Fuel Cell Humidification
Recently, we received a new Humidifier from our longtime friends at FumaTech. Although the previous one was rated for a higher power (100kW), we have switched to a smaller but more modern humidifier, rated to fuel cells up to 70kW. The newer generation part is more efficient, because of its different architecture, and should yield better performance. In addition to this, the new part is 5kg in weight, saving us 2kg off of the old one!
As of publication, the humidifier is being mounted in its position in front of the rear right wheel, so it can be directly integrated into the exhaust system of the fuel cell. Considering the amount of technology in the car, and that the body work is designed to be aerodynamically efficient, fitting the 10 liter capacity humidifier will be a tight fit. Our engineers, however, are up to the task and have evolved quite a bit of dexterity reaching into small, cramped spaces over the course the Forze VII’s evolution!
The operation of the humidifier is as follows: dry air is brought in via the air intake, and moist air is routed in from the exhaust flow of the fuel cell. The two air streams are separated by a membrane, through which gaseous water vapor can pass. The two air streams run in opposite directions (counterflow) in order to increase the total amount of air passing through the humidifier and therefore the total amount of air being treated. This type of humidifier is a so-called “gas to gas” device because it does not use liquid to provide the humidity (a “liquid to gas” configuration). This saves weight as the humidifier does not need to be filled with water to work. The fuel cell does produce water in its exhaust, but only some of it is useful for the humidifier. The exhaust consists of water droplets that are suspended in the gaseous out flow, liquid water, and finally gaseous water vapor, which is used in the humidifier. The water droplets and liquid water are collected and removed from the exhaust using a water separator, leaving the water vapor to be used in the humidifier.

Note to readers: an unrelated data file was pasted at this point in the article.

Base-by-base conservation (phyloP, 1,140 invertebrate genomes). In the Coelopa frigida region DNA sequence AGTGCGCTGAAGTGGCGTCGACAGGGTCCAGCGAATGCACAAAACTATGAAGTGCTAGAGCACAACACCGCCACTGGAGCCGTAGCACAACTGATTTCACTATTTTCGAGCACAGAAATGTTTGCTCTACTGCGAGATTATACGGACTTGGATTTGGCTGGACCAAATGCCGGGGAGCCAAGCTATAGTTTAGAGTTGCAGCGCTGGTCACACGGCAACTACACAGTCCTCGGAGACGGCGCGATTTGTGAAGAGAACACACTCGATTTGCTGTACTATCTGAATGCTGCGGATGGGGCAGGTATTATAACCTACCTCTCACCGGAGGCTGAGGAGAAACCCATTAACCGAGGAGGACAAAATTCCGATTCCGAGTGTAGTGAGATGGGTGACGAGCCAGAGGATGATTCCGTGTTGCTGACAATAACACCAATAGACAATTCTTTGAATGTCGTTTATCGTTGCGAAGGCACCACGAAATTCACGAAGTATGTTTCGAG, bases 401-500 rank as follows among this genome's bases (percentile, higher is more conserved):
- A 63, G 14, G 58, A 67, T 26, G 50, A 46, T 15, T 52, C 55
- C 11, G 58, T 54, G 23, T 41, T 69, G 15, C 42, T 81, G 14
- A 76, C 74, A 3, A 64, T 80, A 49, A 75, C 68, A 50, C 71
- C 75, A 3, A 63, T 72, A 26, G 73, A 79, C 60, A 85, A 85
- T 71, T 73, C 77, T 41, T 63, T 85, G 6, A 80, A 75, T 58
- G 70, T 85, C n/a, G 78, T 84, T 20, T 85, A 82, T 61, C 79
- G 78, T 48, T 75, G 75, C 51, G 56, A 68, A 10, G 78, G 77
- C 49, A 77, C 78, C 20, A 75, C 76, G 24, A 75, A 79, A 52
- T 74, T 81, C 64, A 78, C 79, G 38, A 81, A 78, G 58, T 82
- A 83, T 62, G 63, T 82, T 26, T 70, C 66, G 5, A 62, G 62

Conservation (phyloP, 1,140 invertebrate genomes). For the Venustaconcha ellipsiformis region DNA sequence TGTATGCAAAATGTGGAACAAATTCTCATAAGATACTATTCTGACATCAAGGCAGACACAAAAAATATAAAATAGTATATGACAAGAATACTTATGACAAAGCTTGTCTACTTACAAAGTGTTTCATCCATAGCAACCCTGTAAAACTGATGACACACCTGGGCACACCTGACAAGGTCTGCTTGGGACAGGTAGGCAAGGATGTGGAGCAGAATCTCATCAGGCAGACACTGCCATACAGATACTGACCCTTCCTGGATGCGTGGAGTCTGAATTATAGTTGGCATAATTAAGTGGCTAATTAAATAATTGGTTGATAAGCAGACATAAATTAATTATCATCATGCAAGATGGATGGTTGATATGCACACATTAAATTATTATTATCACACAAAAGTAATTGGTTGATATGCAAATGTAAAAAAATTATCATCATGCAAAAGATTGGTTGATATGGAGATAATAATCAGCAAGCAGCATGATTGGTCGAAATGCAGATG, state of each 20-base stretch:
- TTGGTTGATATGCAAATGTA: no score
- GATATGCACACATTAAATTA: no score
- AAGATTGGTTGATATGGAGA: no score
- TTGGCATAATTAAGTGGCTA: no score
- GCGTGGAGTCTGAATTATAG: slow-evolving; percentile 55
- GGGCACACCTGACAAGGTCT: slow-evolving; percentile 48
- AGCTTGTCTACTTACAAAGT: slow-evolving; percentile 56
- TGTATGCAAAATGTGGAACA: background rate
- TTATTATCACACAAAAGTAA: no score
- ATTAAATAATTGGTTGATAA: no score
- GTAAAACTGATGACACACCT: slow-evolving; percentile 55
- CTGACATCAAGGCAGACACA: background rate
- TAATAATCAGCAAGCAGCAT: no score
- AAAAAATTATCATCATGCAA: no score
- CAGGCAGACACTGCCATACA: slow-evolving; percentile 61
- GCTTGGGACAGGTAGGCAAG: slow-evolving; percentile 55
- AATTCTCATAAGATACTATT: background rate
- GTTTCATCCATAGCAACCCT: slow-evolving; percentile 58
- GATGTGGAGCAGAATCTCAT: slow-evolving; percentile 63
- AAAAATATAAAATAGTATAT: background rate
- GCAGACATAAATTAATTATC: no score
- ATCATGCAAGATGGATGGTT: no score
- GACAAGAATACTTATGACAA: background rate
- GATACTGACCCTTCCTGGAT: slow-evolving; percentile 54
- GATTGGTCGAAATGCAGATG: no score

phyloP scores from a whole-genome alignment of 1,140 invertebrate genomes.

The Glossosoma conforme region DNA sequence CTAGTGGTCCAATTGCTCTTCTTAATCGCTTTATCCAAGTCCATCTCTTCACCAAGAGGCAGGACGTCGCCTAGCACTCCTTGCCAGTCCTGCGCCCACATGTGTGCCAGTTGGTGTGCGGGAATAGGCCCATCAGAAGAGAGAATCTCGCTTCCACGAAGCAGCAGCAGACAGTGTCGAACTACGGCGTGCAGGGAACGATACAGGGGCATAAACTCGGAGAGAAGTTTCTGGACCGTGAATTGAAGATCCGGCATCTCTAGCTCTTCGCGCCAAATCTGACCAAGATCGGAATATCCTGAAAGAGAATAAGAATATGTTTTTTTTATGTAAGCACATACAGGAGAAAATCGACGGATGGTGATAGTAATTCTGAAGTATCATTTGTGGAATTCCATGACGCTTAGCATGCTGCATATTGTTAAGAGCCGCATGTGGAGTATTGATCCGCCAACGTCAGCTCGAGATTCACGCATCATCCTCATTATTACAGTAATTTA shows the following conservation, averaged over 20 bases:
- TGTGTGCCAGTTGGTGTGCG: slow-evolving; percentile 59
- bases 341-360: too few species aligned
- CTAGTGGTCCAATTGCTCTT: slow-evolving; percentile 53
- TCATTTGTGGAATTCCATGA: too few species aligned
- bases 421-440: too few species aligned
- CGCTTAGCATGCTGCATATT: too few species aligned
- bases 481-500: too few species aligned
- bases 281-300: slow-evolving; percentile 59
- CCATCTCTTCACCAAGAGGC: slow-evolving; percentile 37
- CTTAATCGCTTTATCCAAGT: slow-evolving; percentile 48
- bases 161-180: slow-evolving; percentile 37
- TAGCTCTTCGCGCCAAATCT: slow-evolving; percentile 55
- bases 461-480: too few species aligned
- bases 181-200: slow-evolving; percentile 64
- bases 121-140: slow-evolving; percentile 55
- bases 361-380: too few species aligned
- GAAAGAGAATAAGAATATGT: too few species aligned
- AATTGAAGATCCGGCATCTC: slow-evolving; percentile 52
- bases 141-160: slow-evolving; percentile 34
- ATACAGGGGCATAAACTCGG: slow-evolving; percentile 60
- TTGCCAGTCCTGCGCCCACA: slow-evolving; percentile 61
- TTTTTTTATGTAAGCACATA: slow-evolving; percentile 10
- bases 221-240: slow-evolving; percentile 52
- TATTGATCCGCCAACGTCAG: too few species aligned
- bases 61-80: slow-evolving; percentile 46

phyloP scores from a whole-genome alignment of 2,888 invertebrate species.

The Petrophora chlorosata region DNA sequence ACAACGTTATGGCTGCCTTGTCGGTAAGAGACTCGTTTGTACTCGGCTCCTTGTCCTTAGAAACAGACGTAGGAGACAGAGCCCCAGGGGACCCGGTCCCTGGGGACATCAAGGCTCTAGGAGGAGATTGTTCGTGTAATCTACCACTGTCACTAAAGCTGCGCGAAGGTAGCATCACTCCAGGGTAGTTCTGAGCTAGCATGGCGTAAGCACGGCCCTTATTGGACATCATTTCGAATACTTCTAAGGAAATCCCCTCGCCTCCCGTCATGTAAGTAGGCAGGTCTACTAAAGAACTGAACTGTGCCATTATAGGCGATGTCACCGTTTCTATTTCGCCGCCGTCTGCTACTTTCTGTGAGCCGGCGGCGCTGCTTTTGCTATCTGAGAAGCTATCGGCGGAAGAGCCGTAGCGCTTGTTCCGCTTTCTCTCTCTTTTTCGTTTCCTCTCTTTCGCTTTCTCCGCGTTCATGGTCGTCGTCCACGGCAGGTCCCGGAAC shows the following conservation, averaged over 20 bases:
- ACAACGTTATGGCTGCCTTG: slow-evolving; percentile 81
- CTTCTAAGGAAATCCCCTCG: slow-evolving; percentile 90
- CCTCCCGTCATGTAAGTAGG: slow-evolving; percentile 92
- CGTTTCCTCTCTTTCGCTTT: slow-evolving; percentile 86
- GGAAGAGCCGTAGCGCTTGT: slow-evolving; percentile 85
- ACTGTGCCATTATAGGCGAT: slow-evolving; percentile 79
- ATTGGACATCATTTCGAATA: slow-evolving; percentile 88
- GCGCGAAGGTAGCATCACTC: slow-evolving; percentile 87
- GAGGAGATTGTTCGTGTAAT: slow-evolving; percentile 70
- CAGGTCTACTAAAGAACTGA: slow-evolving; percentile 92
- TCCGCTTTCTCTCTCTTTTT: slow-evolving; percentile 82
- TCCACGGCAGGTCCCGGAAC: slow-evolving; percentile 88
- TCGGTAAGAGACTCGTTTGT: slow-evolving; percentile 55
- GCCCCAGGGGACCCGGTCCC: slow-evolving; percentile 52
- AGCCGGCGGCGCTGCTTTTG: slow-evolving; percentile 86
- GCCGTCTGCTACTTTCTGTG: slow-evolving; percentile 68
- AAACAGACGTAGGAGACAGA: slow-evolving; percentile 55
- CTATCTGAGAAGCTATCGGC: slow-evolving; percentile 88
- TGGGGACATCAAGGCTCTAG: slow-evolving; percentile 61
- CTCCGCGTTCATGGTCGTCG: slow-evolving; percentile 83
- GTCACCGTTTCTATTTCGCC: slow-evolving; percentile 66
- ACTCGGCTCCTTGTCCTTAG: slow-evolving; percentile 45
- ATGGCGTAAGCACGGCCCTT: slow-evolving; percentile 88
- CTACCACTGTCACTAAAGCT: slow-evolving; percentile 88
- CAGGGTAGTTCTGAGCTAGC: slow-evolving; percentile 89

The humidifier ensures that the air entering the Fuel cell is of a high enough relative humidity. Regulating the humidity of intake airflow is vital to the efficient operation of a fuel cell because the membranes that help regulate ion flow are very sensitive to fluctuations in humidity. If the intake air is too dry, the membranes could dry out, especially when the fuel cell is being run at high performances, like during a race. Low membrane moisture means it becomes less conductive and therefore less efficient, leading to overheating and a decrease in performance.
Although it is hard to say the exact impact that the upgraded humidifier will have, its a definite improvement to the old one, and will lead to improved fuel cell performance. More testing will yield figures on the extent of the gains made with the new part.
By: Willem van der Vliet